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Reviews – Voices of Play

“Subtly nuanced, theoretically sophisticated, and delightfully accessible, this vibrant ethnographic study of Miskitu children’s imaginative, multilingual, and intercultural play opens up exciting new perspectives on how indigenous identities persist and change in a globalizing world. Its particular focus on play as the performance and negotiation of children’s social positions makes an important contribution to the literature on child socialization in the maintenance of indigenous languages and cultures. ”

—Jane Freeland, co-editor of Language Rights and Language Survival: A Sociolinguistic and Sociocultural Approach

“This book is unique in how it brings together a novel ethnographic focus, ethnomusicology, and linguistic anthropology. Few ethnographies have been written about children in the anthropological literature, and even fewer have focused on children’s interactions. Voices of Play provides a detailed look at the everyday exchanges and the play performances of children and adolescents of Miskitu descent who are marginalized in various ways within the Nicaraguan nation-state.”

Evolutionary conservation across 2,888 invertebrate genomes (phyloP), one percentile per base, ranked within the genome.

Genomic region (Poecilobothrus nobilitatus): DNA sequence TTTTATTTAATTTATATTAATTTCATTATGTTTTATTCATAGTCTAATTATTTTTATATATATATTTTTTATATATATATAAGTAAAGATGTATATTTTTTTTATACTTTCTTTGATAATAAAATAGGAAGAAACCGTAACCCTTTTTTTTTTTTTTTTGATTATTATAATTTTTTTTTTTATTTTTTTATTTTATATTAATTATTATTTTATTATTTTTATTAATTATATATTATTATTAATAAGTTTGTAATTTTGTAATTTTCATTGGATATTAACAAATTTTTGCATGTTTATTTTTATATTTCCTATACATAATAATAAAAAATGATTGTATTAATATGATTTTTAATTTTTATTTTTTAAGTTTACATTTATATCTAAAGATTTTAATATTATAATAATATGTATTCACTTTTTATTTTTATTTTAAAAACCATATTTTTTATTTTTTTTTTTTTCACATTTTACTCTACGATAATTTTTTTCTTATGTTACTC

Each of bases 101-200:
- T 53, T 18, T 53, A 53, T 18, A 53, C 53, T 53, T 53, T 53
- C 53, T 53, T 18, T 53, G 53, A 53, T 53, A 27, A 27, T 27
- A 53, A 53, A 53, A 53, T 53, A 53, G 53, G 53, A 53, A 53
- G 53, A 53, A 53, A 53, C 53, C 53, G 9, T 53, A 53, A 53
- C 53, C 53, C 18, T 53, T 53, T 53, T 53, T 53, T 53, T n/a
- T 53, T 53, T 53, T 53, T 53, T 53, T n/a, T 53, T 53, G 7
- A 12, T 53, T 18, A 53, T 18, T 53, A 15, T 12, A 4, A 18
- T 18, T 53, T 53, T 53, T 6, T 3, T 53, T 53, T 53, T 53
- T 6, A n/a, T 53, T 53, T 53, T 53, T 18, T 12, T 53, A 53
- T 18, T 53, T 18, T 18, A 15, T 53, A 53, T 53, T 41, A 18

—Barbra A. Meek, author of We are Our Language: An Ethnography of Language Revitalization in a Northern Athabaskan Community

“The particular life histories of those children befriended by Minks render their relationships to those languages highly variable, allowing her, through careful consideration of those particular histories, to unpack with nuanced sensitivity the pragmatic code switching and code mixing of utterances used by those children in the contexts of play… She achieves this through detailed, yet entirely readable, linguistic and anthropological analysis of a number of play-focused speech events.”

—Mark Jamieson in American Anthropologist

“Through her ethnographic study, Amanda Minks examines how languages, genres, and voices intersect within the children’s social and communicative competence….Voices of Play is a valuable study for those interested in the role of languages in cultural transformation.”

Melany Bowman in Journal of American Folklore

Voices of Play would make an excellent addition to reading lists for university students involved in qualitative or ethnographic research methods coursework.  Minks’ comprehensive approach and analysis would serve as an outstanding example of this type of research methodology.”

Sarah Watts in International Journal of Play